Menthol and Black Communities

November 16, 2020

BREAKING NEWS: Landmark bill (Senate Bill, SB, 793) was signed into law, that will save Californians lives – especially kids’ and people of colors’ lives – from the tobacco industry’s deadly products. For the African American / Black community, SB 793 will save lives by correcting a mistake made in 2009 when a federal law got rid of flavored cigarettes but left out menthol cigarettes. Big Tobacco fought hard and kept menthol cigarettes out of the federal law. It’s estimated that, had menthol cigarettes been included, up to 237,000 Black deaths would have been prevented by 2050. When Big Tobacco had the opportunity to save African American/Black lives, they fought to keep their deadly products on the market.  California lawmakers stood up to Big Tobacco. SB 793 will save African American / Black lives in California.

SB 793 was also written specifically to protect communities of color from criminalization and police harassment. The law ends the sale of flavored tobacco, putting the responsibility on tobacco retailers to comply with the law, and does not criminalize individuals for purchasing, using or possessing flavored tobacco products for personal use. Learn more about the law, here

History of Deliberate Addiction
Back in the day, it was common for the makers of menthol cigarettes, such as Newport or Kool, to sponsor music festivals and use popular artists and musicians to promote their products, particularly to communities of color. These promotions were meant to look like community support, but that’s simply not true.

These sponsorships, which included handing out cigarettes for free, were simply part of Big Tobacco’s master plan to get and keep African Americans hooked on menthol cigarettes. It was predatory targeting and customer recruitment all dressed up as support for the Black community. Unfortunately, it worked, and nearly 70% of adult African American smokers in California smoke menthol cigarettes, the highest rate of any group. 1

Menthol has been a recruitment tool for far too long. Big Tobacco has added menthol flavoring to cigarettes for nearly a century to mask tobacco’s harsh taste, making the toxic smoke easier to inhale.2 But that ease comes with a price. The smoothness of menthol allows smokers to inhale more deeply, so harmful particles can settle lower in the lungs.3 Menthol cigarettes are also harder to stop – people who use menthol cigarettes have a harder time quitting. 4 5

A Loophole That Could Have Saved Thousands of Black Lives
The year 2009 could have been the end of menthol flavored cigarettes. That year the federal Tobacco Control Act passed by the federal government banned all flavored cigarettes, except menthol, which is a flavor! Big Tobacco got a huge loophole put into the Act, claiming menthol cigarettes preserved smokers’ choice, particularly among African Americans.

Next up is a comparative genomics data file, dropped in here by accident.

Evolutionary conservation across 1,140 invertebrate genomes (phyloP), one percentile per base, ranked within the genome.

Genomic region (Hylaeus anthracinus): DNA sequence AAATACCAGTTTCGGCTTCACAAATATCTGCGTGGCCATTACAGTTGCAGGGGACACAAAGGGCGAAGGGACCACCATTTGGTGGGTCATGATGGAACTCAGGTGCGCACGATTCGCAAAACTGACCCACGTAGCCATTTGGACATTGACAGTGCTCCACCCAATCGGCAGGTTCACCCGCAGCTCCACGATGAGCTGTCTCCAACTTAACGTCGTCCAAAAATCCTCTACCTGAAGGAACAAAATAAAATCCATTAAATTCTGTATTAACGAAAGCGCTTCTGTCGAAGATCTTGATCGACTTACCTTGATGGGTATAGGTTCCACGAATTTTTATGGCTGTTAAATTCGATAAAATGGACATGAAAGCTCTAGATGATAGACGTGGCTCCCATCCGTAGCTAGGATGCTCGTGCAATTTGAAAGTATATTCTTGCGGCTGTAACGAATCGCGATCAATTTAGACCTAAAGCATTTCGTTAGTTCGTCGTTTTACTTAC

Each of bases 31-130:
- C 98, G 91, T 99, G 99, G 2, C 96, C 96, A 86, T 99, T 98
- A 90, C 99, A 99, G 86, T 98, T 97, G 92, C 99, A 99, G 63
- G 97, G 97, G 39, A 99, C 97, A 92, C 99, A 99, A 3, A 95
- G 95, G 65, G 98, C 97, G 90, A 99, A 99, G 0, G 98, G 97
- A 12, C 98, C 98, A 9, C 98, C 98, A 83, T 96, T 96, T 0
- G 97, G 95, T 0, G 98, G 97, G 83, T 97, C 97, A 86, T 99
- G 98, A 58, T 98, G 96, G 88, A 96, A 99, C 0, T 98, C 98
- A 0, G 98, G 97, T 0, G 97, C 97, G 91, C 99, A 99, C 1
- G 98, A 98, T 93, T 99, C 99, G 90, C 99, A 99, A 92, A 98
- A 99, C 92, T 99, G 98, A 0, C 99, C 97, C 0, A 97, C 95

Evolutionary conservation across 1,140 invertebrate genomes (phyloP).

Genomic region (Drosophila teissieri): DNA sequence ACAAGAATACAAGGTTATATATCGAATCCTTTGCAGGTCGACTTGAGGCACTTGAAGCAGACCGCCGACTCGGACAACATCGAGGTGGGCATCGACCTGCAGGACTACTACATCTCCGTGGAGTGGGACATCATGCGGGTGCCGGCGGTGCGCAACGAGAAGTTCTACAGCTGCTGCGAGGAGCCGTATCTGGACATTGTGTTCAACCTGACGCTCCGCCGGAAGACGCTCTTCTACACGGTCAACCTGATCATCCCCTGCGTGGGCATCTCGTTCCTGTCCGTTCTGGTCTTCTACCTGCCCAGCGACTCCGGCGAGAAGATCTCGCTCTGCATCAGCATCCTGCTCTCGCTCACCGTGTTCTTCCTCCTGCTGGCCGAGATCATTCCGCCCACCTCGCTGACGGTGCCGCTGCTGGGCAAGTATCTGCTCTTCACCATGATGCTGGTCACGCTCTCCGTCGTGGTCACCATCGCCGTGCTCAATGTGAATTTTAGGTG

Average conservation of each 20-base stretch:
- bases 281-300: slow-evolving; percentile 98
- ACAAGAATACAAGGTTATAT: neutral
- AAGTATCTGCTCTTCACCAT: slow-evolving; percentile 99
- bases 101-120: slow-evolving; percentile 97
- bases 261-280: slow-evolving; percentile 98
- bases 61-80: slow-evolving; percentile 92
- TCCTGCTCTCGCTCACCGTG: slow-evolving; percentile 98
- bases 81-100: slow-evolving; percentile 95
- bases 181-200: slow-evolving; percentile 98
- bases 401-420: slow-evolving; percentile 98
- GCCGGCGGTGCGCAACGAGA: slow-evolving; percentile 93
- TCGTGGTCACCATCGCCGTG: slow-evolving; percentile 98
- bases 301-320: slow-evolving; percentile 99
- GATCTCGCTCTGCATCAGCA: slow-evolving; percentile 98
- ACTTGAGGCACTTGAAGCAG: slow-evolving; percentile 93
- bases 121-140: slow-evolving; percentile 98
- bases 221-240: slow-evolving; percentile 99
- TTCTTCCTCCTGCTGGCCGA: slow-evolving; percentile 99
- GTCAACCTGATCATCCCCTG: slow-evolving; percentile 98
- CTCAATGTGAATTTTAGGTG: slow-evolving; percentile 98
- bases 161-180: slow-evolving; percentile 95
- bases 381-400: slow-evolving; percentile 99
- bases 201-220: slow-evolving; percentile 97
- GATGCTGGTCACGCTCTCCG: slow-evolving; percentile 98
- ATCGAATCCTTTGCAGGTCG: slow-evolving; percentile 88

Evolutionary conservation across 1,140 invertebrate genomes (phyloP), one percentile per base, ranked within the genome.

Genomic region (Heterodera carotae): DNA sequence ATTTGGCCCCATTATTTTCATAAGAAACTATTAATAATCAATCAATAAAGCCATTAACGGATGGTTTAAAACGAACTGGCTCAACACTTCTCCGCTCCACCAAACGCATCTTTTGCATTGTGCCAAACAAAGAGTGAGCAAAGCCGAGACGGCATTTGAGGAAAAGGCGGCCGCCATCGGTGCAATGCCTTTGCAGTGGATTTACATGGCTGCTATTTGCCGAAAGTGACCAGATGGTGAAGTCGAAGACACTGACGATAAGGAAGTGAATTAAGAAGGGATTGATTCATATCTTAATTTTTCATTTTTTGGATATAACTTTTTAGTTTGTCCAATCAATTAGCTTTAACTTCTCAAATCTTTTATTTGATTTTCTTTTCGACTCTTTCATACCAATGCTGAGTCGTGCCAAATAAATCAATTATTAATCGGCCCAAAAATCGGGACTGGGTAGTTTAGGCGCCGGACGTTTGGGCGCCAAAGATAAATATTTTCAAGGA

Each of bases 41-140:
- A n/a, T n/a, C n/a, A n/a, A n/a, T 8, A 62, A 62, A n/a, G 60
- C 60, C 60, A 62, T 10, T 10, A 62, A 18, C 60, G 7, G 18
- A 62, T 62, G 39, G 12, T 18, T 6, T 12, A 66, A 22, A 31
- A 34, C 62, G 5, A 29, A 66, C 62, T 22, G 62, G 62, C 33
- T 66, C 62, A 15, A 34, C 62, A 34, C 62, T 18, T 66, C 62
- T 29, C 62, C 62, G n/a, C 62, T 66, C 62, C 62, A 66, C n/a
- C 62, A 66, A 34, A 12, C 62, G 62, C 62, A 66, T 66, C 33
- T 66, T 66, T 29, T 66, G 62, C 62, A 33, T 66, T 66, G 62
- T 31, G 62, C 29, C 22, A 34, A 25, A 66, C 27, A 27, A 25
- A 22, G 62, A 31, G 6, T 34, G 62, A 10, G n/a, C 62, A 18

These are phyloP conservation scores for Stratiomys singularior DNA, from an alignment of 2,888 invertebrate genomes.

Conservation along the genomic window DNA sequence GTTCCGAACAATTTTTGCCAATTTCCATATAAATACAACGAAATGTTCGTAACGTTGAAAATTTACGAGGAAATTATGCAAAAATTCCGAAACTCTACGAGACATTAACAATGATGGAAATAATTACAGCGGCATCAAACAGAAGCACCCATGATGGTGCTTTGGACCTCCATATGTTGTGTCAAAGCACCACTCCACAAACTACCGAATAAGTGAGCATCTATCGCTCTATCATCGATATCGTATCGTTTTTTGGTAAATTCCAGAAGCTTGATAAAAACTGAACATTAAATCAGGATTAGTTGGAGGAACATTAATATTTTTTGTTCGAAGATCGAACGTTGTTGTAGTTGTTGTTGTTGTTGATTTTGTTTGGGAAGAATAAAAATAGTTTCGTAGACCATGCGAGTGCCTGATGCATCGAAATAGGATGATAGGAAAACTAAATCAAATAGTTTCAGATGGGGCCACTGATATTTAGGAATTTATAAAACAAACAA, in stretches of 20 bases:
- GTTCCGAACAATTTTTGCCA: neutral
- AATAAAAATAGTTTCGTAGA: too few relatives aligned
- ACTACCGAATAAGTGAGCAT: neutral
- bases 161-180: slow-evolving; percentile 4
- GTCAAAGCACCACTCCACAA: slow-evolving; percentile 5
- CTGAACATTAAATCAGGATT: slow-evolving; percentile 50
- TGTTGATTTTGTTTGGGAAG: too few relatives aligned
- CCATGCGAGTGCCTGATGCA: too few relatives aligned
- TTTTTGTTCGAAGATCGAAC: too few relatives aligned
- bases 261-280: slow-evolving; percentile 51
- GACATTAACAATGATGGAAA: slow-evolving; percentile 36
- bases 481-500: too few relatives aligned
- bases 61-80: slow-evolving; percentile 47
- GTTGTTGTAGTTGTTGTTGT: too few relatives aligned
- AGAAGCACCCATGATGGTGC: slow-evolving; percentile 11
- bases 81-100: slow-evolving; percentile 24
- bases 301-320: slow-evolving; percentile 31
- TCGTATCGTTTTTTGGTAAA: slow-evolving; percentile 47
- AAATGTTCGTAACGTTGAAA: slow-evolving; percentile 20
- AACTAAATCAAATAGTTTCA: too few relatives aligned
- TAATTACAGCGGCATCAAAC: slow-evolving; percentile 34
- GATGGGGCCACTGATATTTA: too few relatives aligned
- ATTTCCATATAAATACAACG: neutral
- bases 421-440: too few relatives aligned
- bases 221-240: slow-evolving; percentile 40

Time has shown Big Tobacco’s real intent. In the last 10 years, smoking cigarettes overall decreased, but the proportion of people using menthol cigarette sharply increased, compared to regular cigarettes. Menthol cigarettes are far more common among youth and young adults than adult smokers over age 30.6 Make no mistake: menthol cigarettes cost lives.

It’s estimated that more than the 320,000 deaths would have been averted by 2050 had the menthol cigarette ban gone into effect in 2011.7

And though African Americans are only ten percent of the U.S. population, nearly a third of saved lives would have been African Americans.

Menthol cigarettes are a big reason why African American communities experience the greatest burden of tobacco-related death of any racial or ethnic group in the United States.

The Tobacco Industry has deliberately targeted African American/Black communities through the use of menthol and it has had devastating  effects.

You can get the facts about how deep the deception goes, and ways to you can help by visiting:Button

Need help quitting? 

Additional information on Big Tobacco’s menthol manipulation:

References renameme

  1. 2018 California Health Interview Survey
  2. Kreslake JM, Wayne GF, Alpert HR, Koh HK, Connolly GN. Tobacco industry control of menthol in cigarettes and targeting of adolescents and young adults. Am J Public Health. 2008;98(9):1685–1692. doi:10.2105/AJPH.2007.125542
  3. Kreslake JM, Yerger VB. Tobacco industry knowledge of the role of menthol in chemosensory perception of tobacco smoke. Nicotine Tob Res. 2010;12 Suppl 2:S98–S101. doi:10.1093/ntr/ntq208
  4. Levy DT, Blackman K, Tauras J, et al. Quit attempts and quit rates among menthol and nonmenthol smokers in the United States. Am J Public Health. 2011;101(7):1241–1247. doi:10.2105/AJPH.2011.300178
  5. U.S. Food and Drug Administration. Preliminary scientific evaluation of the possible public health effects of menthol versus nonmenthol cigarettes. July 2013.
  6. Villanti AC, Mowery PD, Delnevo CD, Niaura RS, Abrams DB, Giovino GA. Changes in the prevalence and correlates of menthol cigarette use in the USA, 2004-2014. Tob Control. 2016;25(Suppl 2):ii14–ii20. doi:10.1136/tobaccocontrol-2016-053329
  7. Levy DT, Pearson JL, Villanti AC, Blackman K, Vallone D, Abrams D. Modeling the future effects of a menthol ban on reduced smoking prevalence and deaths averted in the United States. Am J Public Health. 2011;101(7):1236-1240
  8. U.S. Department of Health and Human Services. Tobacco Use Among U.S. Racial/Ethnic Minority Groups—African Americans, American Indians and Alaska Natives, Asian Americans and Pacific Islanders, and Hispanics: A Report of the Surgeon General. Atlanta, Georgia: U.S. Department of Health and Human Services, Centers for Disease Control and Prevention, National Center for Chronic Disease Prevention and Health Promotion, Office on Smoking and Health, 1998.